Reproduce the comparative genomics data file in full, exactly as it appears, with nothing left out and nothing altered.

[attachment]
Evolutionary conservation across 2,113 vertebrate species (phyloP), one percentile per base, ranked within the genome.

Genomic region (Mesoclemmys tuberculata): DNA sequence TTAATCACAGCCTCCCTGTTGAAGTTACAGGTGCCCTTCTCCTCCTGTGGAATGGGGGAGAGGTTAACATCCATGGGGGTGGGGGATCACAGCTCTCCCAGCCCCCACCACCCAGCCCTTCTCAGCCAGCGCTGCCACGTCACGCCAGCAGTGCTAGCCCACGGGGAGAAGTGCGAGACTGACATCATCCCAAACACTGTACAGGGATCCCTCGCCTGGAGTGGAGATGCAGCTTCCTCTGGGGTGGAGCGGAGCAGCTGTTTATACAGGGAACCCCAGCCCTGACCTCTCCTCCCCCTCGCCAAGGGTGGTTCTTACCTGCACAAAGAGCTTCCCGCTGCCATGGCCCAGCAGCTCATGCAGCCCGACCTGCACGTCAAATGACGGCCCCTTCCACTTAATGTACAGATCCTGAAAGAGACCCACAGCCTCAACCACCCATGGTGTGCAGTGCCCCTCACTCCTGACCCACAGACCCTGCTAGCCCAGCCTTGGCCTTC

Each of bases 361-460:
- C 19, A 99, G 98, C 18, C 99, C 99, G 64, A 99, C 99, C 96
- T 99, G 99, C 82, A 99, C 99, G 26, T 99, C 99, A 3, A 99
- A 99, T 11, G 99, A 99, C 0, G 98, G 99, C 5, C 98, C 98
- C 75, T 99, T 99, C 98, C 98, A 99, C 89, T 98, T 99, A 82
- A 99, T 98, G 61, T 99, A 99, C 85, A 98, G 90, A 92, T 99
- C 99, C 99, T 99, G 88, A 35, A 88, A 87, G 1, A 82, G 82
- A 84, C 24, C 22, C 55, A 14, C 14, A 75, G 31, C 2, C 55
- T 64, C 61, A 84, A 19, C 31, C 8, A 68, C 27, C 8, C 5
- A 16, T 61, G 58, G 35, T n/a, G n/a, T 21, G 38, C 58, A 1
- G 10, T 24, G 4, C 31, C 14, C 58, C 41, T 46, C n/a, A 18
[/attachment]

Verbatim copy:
Evolutionary conservation across 2,113 vertebrate species (phyloP), one percentile per base, ranked within the genome.

Genomic region (Mesoclemmys tuberculata): DNA sequence TTAATCACAGCCTCCCTGTTGAAGTTACAGGTGCCCTTCTCCTCCTGTGGAATGGGGGAGAGGTTAACATCCATGGGGGTGGGGGATCACAGCTCTCCCAGCCCCCACCACCCAGCCCTTCTCAGCCAGCGCTGCCACGTCACGCCAGCAGTGCTAGCCCACGGGGAGAAGTGCGAGACTGACATCATCCCAAACACTGTACAGGGATCCCTCGCCTGGAGTGGAGATGCAGCTTCCTCTGGGGTGGAGCGGAGCAGCTGTTTATACAGGGAACCCCAGCCCTGACCTCTCCTCCCCCTCGCCAAGGGTGGTTCTTACCTGCACAAAGAGCTTCCCGCTGCCATGGCCCAGCAGCTCATGCAGCCCGACCTGCACGTCAAATGACGGCCCCTTCCACTTAATGTACAGATCCTGAAAGAGACCCACAGCCTCAACCACCCATGGTGTGCAGTGCCCCTCACTCCTGACCCACAGACCCTGCTAGCCCAGCCTTGGCCTTC

Each of bases 361-460:
- C 19, A 99, G 98, C 18, C 99, C 99, G 64, A 99, C 99, C 96
- T 99, G 99, C 82, A 99, C 99, G 26, T 99, C 99, A 3, A 99
- A 99, T 11, G 99, A 99, C 0, G 98, G 99, C 5, C 98, C 98
- C 75, T 99, T 99, C 98, C 98, A 99, C 89, T 98, T 99, A 82
- A 99, T 98, G 61, T 99, A 99, C 85, A 98, G 90, A 92, T 99
- C 99, C 99, T 99, G 88, A 35, A 88, A 87, G 1, A 82, G 82
- A 84, C 24, C 22, C 55, A 14, C 14, A 75, G 31, C 2, C 55
- T 64, C 61, A 84, A 19, C 31, C 8, A 68, C 27, C 8, C 5
- A 16, T 61, G 58, G 35, T n/a, G n/a, T 21, G 38, C 58, A 1
- G 10, T 24, G 4, C 31, C 14, C 58, C 41, T 46, C n/a, A 18